So, my experience at least has been that sticking in KU 1.0 for my romance series, both erotic and paranormal, saw dropping sales and borrows did not make up the difference. Back then, KU 1.0 was worth about $1.30 per borrow and my books all sell for $4.99 so I was losing revenue each time my books were borrowed.

I have tried KU 2.0 as well, but have not been impressed. I have put two of my lower earning series into KU 2.0 to try it out. My revenues have tended to hold steady while I am in KU 2.0, but they eventually fall and I have pulled them out of KU, gone wide with them, and returned to the permafree first in series strategy combined with Bookbubs when I can snag one.


Key to going wide:

- permafree first in series
- ability to get regular Bookbubs or other promotions. This means minimum # of reviews and rating and regular promotion of permafree.

Revenues tend to fluctuate on Amazon and on other retailers, but they do eventually fall off everywhere without ongoing promotion.

It's a job to keep your books visible when you are wide, but it isn't all that onerous. It means tinkering with Facebook ads, Google Adwords, and also ongoing paid promotions, like Bookbub, Fussy Librarian, and others.  While in KU, you can run Amazon promos and use Amazon ads, and for some they may be really successful, but if you want to go wide, you will have to work a little bit harder, perhaps, but I could live off my revenues on Apple, Barnes & Noble and Kobo if I had to. If Amazon pulled some trick or accidentally banned me for some perceived TOS violation, I could get by -- barely, but I could.

Here's my year to date. Not as good as last year, but this year I have only had 2 releases.

This shows you my breakdown of Amazon vs. Wide revenues:

I could survive off my revenues on the other retailers if I had to, but it would be tight.

Writers' Cafe / NO KU Notice on bestsellers?
« on: April 19, 2016, 02:48:18 PM »
I was checking out the bestselling romance novels and sf novels for research purposes and noticed that there is no longer a Kindle Unlimited tag at the top of the book cover thumbnail on the bestseller page.

I usually check out the bestsellers lists to see what's selling and what percent of the top 100 are in Kindle Unlimited.

Am I blind? Can anyone else see the Kindle Unlimited on the top of the book cover on the lists?

Wonder what is up with that?

Writers' Cafe / Can you write 4 novels in a year?
« on: October 15, 2015, 11:07:51 AM »
Great post on TPV and Toby Neal's website re: How To Write at least 4 Novels in a Year:

The Juicy Stuff:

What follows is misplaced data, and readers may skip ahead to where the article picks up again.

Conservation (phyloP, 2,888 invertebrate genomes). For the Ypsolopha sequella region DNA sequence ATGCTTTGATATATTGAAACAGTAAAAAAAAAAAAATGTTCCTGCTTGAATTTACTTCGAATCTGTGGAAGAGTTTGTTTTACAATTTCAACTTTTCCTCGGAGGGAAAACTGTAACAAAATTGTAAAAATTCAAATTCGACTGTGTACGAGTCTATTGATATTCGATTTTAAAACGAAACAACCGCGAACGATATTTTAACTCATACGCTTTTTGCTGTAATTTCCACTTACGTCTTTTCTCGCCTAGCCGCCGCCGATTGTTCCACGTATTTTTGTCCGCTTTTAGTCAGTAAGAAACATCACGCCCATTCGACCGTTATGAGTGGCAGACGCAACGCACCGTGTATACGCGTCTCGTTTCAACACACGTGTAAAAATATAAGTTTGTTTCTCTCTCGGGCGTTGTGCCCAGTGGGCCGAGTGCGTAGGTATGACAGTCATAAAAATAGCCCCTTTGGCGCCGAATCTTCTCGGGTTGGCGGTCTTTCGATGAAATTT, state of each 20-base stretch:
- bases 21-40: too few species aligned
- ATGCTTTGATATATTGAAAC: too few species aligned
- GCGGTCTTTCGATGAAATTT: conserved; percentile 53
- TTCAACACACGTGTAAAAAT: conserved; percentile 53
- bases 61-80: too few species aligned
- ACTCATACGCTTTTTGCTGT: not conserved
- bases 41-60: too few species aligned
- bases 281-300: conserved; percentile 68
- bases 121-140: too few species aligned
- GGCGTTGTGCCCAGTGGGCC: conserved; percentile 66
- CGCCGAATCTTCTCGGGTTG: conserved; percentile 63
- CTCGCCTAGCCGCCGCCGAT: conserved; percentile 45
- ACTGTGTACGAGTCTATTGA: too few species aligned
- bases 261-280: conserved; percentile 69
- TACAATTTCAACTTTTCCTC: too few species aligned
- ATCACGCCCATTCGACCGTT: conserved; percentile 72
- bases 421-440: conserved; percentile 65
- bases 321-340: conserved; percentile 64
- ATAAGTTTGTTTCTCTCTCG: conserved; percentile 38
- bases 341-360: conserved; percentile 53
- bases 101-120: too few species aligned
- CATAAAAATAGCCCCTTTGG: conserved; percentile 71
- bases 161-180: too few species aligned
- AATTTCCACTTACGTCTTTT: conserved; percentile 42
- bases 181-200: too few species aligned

How to write at least four novels a year is a simple matter of math.

People don't like that answer, and I don't really either. I want it to be something mystical, magical, something inspired by muses wearing dragonfly wings and wielding lightning bolts of inspiration.  Sometimes, it is that. But mostly, it's showing up at the page and getting the words down. Do the math: four seventy-five thousand word novels equals three hundred thousand words. Divided by 365 days in a year, that's 822 (rounded up) words a day.

Even on my laziest, b*tchiest PMS day I can do a thousand words. So can you. And if you can't, writing more than four novels a year just isn't the right goal for you.

When you put it that way, 822 words is doable. I can do 1,000 without much effort in an hour. With effort, I can do 2,000, with much effort 3,000 and with heroic effort, 5,000 but that's for when I lock myself away in a hotel room for the weekend to get a novel finished by deadline.

So, do you want to and can you write four novels in a year? What is realistic for you?

Do you want to be more productive? What would it take for you to write more than you do now -- if you wanted to, that is. If you're happy with your production schedule as it currently is, this post is not meant for you. :)

ETA: I have a spreadsheet all worked out that would allow me to write 6 novels in a year. It means writing 2,500 words a day, 5 days a week, with a couple of weeks off between books to decompress and then outline the next book. I think it's doable but if I only end up getting 4 or 5 done, that would be fine as well.

Writers' Cafe / A Tale of Two Publishing Routes
« on: October 12, 2015, 12:42:21 PM »
I was talking to my father today about the difference between indie and traditional publishing and we compared possible routes. I thought it would be interesting to post here.

I self-published a 3-book series of contemporary erotic romance novels, each novel 90K+ words. If I had pitched the series to an agent, got an agent, then sold the series to a traditional publisher in April 2013, what might the deal have looked like?

I scanned the deals at Publisher's Marketplace in 2013, the year I self-published my series, for similar deals. I found the following two examples that were signed around the time I published my series. (names have been withdrawn to protect the innocent)

1. "Good deal" for a NYT Bestselling author ($100,000 - $250,000) for a 3-book contemporary erotic romance series for publication in 2015. 2 of the three books are released with one on preorder. Rank is currently between 8000+ and 20K+in the Kindle Store.

2. "Nice deal" for a debut romance author ($0 - $49,000) for a 3-book contemporary erotic romance series. No publication date mentioned but the books were released in late 2014 and the first half of 2015. Current rank ranges from 800K - 1M+ in the Kindle Store.